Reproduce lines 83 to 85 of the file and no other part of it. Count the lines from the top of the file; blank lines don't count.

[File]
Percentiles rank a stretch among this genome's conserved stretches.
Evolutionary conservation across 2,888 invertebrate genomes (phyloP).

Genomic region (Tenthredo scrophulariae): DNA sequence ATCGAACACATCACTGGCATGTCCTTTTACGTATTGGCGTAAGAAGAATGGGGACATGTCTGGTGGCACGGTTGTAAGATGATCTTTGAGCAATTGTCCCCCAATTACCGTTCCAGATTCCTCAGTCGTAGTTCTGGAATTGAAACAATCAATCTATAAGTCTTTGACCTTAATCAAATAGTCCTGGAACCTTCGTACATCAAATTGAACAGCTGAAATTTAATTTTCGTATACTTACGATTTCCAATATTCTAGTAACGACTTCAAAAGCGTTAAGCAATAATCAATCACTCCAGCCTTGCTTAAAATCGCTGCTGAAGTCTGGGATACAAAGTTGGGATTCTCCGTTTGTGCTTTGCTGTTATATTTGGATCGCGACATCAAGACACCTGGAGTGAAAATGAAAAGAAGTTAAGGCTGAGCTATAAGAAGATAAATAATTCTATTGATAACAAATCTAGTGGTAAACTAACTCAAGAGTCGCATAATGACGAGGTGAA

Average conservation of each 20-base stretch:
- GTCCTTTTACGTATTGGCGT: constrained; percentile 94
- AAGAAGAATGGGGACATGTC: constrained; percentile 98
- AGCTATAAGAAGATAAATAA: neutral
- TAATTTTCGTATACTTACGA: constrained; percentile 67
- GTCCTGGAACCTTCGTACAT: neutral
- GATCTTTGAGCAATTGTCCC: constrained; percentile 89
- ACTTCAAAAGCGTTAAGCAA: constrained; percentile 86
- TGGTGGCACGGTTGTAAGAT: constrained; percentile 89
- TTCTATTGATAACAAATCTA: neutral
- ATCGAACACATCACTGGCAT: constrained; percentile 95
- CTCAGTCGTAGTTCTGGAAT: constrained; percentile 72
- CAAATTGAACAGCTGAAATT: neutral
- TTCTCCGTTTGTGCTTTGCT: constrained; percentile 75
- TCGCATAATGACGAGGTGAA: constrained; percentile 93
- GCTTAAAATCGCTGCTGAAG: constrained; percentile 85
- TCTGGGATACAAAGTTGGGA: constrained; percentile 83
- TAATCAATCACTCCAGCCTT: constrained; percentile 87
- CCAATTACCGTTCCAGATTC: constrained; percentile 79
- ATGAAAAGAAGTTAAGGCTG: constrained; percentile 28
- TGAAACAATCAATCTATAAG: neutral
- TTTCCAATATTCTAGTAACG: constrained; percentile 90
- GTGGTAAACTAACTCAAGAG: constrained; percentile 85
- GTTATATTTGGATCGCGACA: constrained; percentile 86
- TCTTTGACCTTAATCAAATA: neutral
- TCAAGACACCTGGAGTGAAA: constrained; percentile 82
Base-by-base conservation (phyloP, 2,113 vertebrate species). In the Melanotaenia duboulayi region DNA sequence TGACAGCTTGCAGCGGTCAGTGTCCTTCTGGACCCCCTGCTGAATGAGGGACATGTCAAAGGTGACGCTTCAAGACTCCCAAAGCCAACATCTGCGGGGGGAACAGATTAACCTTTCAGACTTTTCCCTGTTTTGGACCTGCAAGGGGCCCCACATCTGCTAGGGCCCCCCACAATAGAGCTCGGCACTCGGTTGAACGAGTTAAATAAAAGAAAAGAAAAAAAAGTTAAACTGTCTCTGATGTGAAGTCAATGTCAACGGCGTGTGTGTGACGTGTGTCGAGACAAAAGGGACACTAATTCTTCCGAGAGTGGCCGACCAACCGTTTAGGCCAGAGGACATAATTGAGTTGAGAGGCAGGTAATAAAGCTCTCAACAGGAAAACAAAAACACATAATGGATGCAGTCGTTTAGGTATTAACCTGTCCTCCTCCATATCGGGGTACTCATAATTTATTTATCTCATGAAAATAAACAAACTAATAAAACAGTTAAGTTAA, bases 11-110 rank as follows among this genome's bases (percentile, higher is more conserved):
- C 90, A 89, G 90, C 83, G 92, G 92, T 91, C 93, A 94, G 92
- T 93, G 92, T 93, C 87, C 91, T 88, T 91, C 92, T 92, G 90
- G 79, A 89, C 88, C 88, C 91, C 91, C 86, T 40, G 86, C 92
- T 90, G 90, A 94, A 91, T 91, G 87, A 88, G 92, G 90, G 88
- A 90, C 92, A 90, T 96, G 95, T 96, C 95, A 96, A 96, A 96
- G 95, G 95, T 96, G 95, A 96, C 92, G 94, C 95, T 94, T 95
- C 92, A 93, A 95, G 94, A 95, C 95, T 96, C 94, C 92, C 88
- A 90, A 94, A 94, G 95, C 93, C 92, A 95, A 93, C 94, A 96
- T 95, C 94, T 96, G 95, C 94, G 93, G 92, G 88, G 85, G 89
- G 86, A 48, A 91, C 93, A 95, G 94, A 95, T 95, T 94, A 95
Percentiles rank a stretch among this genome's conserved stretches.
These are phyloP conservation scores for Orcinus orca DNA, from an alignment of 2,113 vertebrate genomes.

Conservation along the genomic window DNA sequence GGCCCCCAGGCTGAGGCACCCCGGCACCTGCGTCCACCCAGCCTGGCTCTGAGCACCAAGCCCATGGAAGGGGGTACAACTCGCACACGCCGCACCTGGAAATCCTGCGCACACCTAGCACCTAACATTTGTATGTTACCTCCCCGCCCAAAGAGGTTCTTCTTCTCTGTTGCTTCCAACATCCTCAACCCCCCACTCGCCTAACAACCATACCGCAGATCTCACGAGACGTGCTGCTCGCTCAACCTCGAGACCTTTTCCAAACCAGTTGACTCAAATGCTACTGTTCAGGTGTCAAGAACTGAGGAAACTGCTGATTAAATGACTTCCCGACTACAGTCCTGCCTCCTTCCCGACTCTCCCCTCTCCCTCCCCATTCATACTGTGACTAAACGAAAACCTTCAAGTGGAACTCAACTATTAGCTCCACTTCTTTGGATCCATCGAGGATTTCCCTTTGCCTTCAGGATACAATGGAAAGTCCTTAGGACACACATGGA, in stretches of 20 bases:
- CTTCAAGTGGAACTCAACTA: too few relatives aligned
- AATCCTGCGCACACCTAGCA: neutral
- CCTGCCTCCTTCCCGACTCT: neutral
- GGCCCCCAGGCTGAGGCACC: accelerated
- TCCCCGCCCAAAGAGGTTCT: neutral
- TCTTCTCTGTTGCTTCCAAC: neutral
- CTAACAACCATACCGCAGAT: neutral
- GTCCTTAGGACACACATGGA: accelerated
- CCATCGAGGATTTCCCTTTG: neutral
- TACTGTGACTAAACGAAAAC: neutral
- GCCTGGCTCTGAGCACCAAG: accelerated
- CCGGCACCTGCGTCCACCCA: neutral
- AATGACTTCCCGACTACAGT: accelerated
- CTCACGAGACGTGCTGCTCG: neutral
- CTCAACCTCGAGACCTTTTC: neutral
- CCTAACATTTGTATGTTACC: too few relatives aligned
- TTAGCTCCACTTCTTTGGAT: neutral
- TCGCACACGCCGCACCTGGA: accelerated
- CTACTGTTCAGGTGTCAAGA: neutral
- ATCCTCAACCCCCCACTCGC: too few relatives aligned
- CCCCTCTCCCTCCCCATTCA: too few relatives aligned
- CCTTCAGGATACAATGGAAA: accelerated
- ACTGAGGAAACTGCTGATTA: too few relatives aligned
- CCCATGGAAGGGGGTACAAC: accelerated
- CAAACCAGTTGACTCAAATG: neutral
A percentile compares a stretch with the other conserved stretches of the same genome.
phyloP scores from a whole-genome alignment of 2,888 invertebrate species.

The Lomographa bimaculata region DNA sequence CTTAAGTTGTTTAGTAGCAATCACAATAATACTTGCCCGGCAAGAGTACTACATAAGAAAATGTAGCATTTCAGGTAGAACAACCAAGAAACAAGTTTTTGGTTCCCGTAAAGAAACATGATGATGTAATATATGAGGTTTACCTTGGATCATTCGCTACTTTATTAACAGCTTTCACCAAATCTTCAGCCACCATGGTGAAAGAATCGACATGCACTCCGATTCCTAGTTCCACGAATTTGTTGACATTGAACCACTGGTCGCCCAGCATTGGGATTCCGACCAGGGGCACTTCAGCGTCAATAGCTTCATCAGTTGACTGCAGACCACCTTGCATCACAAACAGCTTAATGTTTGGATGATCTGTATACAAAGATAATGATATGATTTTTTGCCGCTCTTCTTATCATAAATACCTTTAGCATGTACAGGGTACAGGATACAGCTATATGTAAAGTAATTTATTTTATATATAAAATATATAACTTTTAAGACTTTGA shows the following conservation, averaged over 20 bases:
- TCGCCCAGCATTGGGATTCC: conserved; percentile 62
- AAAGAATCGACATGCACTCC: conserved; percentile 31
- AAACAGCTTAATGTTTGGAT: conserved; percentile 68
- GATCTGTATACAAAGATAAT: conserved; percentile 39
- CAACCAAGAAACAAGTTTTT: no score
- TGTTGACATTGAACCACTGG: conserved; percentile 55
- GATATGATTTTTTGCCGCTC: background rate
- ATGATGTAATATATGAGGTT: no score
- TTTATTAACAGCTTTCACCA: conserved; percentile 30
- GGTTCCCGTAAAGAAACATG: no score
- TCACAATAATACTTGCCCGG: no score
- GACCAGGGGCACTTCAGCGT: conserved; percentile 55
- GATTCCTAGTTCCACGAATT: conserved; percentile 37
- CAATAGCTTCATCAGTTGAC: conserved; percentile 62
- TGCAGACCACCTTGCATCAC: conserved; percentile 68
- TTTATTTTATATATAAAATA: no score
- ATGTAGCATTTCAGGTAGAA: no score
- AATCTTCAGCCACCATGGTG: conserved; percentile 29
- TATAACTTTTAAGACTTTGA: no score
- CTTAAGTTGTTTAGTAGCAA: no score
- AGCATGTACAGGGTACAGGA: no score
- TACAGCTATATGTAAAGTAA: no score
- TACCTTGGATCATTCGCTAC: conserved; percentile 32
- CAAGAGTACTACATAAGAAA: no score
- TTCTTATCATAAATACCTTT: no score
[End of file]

- GACCAGGGGCACTTCAGCGT: conserved; percentile 55
- GATTCCTAGTTCCACGAATT: conserved; percentile 37
- CAATAGCTTCATCAGTTGAC: conserved; percentile 62